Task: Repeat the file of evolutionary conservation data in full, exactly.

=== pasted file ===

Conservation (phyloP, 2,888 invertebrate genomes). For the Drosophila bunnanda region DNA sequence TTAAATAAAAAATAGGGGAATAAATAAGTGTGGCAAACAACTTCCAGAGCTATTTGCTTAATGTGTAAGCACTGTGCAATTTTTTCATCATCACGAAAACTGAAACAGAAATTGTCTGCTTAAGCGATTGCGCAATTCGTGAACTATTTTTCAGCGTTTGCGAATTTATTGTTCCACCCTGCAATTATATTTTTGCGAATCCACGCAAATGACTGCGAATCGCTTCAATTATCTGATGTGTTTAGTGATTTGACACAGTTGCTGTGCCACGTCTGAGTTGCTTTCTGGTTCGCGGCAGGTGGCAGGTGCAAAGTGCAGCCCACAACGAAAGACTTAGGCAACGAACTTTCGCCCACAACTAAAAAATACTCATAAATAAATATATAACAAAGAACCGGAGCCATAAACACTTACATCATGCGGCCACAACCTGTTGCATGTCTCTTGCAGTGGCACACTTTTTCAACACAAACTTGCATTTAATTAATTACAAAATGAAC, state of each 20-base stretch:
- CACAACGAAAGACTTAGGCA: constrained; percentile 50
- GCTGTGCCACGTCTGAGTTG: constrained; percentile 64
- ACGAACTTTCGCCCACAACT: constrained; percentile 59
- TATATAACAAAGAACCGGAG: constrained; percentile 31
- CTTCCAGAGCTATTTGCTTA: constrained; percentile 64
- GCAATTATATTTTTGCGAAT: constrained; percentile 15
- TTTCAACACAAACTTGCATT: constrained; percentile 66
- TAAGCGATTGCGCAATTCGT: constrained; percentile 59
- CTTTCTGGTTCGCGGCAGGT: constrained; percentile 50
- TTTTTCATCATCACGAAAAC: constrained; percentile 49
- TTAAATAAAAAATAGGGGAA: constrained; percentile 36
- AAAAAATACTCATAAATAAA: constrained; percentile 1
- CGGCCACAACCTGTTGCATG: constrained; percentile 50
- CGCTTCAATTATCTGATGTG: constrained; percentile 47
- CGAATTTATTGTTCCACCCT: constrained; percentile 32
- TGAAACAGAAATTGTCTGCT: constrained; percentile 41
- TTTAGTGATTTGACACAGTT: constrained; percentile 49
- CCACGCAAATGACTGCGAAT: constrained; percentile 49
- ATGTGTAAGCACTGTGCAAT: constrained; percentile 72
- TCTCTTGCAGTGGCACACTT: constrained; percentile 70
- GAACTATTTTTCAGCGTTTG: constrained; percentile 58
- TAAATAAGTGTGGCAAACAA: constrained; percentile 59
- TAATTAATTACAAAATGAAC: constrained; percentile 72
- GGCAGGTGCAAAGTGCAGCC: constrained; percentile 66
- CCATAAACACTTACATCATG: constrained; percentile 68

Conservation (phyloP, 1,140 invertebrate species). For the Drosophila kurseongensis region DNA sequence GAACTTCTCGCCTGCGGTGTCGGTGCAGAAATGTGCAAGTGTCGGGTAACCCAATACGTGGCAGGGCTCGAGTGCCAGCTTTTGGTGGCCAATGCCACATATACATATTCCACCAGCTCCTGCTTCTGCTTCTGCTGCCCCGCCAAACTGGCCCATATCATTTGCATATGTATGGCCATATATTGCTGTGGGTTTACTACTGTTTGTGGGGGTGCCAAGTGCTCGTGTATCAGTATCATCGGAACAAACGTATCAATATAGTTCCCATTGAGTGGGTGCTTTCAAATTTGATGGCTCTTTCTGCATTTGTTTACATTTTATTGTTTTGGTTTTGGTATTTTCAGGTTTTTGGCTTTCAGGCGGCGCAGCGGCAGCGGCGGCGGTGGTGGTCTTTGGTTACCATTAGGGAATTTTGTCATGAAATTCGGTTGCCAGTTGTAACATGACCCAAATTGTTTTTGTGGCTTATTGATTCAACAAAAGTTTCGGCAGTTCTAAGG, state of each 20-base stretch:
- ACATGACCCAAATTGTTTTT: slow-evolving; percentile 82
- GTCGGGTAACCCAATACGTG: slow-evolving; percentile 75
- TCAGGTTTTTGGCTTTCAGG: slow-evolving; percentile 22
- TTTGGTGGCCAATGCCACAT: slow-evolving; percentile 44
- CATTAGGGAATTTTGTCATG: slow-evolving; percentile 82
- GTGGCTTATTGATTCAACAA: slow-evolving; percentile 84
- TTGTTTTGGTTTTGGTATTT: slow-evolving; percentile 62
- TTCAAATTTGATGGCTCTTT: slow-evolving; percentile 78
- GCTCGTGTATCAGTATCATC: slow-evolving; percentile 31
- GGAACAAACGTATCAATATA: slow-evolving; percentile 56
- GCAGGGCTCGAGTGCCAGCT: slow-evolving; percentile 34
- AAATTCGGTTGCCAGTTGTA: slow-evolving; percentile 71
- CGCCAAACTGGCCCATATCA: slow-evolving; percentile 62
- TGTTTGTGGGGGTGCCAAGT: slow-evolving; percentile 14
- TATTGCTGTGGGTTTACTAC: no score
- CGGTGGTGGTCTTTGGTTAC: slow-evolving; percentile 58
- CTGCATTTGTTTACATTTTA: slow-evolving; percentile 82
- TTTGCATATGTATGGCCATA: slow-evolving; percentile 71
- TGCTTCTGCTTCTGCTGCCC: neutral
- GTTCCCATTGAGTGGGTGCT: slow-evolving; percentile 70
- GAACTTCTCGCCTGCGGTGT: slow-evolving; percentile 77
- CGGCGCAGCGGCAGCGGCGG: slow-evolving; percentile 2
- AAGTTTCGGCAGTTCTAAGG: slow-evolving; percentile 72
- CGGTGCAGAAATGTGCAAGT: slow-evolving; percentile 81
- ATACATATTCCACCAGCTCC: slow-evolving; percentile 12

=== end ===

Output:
Conservation (phyloP, 2,888 invertebrate genomes). For the Drosophila bunnanda region DNA sequence TTAAATAAAAAATAGGGGAATAAATAAGTGTGGCAAACAACTTCCAGAGCTATTTGCTTAATGTGTAAGCACTGTGCAATTTTTTCATCATCACGAAAACTGAAACAGAAATTGTCTGCTTAAGCGATTGCGCAATTCGTGAACTATTTTTCAGCGTTTGCGAATTTATTGTTCCACCCTGCAATTATATTTTTGCGAATCCACGCAAATGACTGCGAATCGCTTCAATTATCTGATGTGTTTAGTGATTTGACACAGTTGCTGTGCCACGTCTGAGTTGCTTTCTGGTTCGCGGCAGGTGGCAGGTGCAAAGTGCAGCCCACAACGAAAGACTTAGGCAACGAACTTTCGCCCACAACTAAAAAATACTCATAAATAAATATATAACAAAGAACCGGAGCCATAAACACTTACATCATGCGGCCACAACCTGTTGCATGTCTCTTGCAGTGGCACACTTTTTCAACACAAACTTGCATTTAATTAATTACAAAATGAAC, state of each 20-base stretch:
- CACAACGAAAGACTTAGGCA: constrained; percentile 50
- GCTGTGCCACGTCTGAGTTG: constrained; percentile 64
- ACGAACTTTCGCCCACAACT: constrained; percentile 59
- TATATAACAAAGAACCGGAG: constrained; percentile 31
- CTTCCAGAGCTATTTGCTTA: constrained; percentile 64
- GCAATTATATTTTTGCGAAT: constrained; percentile 15
- TTTCAACACAAACTTGCATT: constrained; percentile 66
- TAAGCGATTGCGCAATTCGT: constrained; percentile 59
- CTTTCTGGTTCGCGGCAGGT: constrained; percentile 50
- TTTTTCATCATCACGAAAAC: constrained; percentile 49
- TTAAATAAAAAATAGGGGAA: constrained; percentile 36
- AAAAAATACTCATAAATAAA: constrained; percentile 1
- CGGCCACAACCTGTTGCATG: constrained; percentile 50
- CGCTTCAATTATCTGATGTG: constrained; percentile 47
- CGAATTTATTGTTCCACCCT: constrained; percentile 32
- TGAAACAGAAATTGTCTGCT: constrained; percentile 41
- TTTAGTGATTTGACACAGTT: constrained; percentile 49
- CCACGCAAATGACTGCGAAT: constrained; percentile 49
- ATGTGTAAGCACTGTGCAAT: constrained; percentile 72
- TCTCTTGCAGTGGCACACTT: constrained; percentile 70
- GAACTATTTTTCAGCGTTTG: constrained; percentile 58
- TAAATAAGTGTGGCAAACAA: constrained; percentile 59
- TAATTAATTACAAAATGAAC: constrained; percentile 72
- GGCAGGTGCAAAGTGCAGCC: constrained; percentile 66
- CCATAAACACTTACATCATG: constrained; percentile 68

Conservation (phyloP, 1,140 invertebrate species). For the Drosophila kurseongensis region DNA sequence GAACTTCTCGCCTGCGGTGTCGGTGCAGAAATGTGCAAGTGTCGGGTAACCCAATACGTGGCAGGGCTCGAGTGCCAGCTTTTGGTGGCCAATGCCACATATACATATTCCACCAGCTCCTGCTTCTGCTTCTGCTGCCCCGCCAAACTGGCCCATATCATTTGCATATGTATGGCCATATATTGCTGTGGGTTTACTACTGTTTGTGGGGGTGCCAAGTGCTCGTGTATCAGTATCATCGGAACAAACGTATCAATATAGTTCCCATTGAGTGGGTGCTTTCAAATTTGATGGCTCTTTCTGCATTTGTTTACATTTTATTGTTTTGGTTTTGGTATTTTCAGGTTTTTGGCTTTCAGGCGGCGCAGCGGCAGCGGCGGCGGTGGTGGTCTTTGGTTACCATTAGGGAATTTTGTCATGAAATTCGGTTGCCAGTTGTAACATGACCCAAATTGTTTTTGTGGCTTATTGATTCAACAAAAGTTTCGGCAGTTCTAAGG, state of each 20-base stretch:
- ACATGACCCAAATTGTTTTT: slow-evolving; percentile 82
- GTCGGGTAACCCAATACGTG: slow-evolving; percentile 75
- TCAGGTTTTTGGCTTTCAGG: slow-evolving; percentile 22
- TTTGGTGGCCAATGCCACAT: slow-evolving; percentile 44
- CATTAGGGAATTTTGTCATG: slow-evolving; percentile 82
- GTGGCTTATTGATTCAACAA: slow-evolving; percentile 84
- TTGTTTTGGTTTTGGTATTT: slow-evolving; percentile 62
- TTCAAATTTGATGGCTCTTT: slow-evolving; percentile 78
- GCTCGTGTATCAGTATCATC: slow-evolving; percentile 31
- GGAACAAACGTATCAATATA: slow-evolving; percentile 56
- GCAGGGCTCGAGTGCCAGCT: slow-evolving; percentile 34
- AAATTCGGTTGCCAGTTGTA: slow-evolving; percentile 71
- CGCCAAACTGGCCCATATCA: slow-evolving; percentile 62
- TGTTTGTGGGGGTGCCAAGT: slow-evolving; percentile 14
- TATTGCTGTGGGTTTACTAC: no score
- CGGTGGTGGTCTTTGGTTAC: slow-evolving; percentile 58
- CTGCATTTGTTTACATTTTA: slow-evolving; percentile 82
- TTTGCATATGTATGGCCATA: slow-evolving; percentile 71
- TGCTTCTGCTTCTGCTGCCC: neutral
- GTTCCCATTGAGTGGGTGCT: slow-evolving; percentile 70
- GAACTTCTCGCCTGCGGTGT: slow-evolving; percentile 77
- CGGCGCAGCGGCAGCGGCGG: slow-evolving; percentile 2
- AAGTTTCGGCAGTTCTAAGG: slow-evolving; percentile 72
- CGGTGCAGAAATGTGCAAGT: slow-evolving; percentile 81
- ATACATATTCCACCAGCTCC: slow-evolving; percentile 12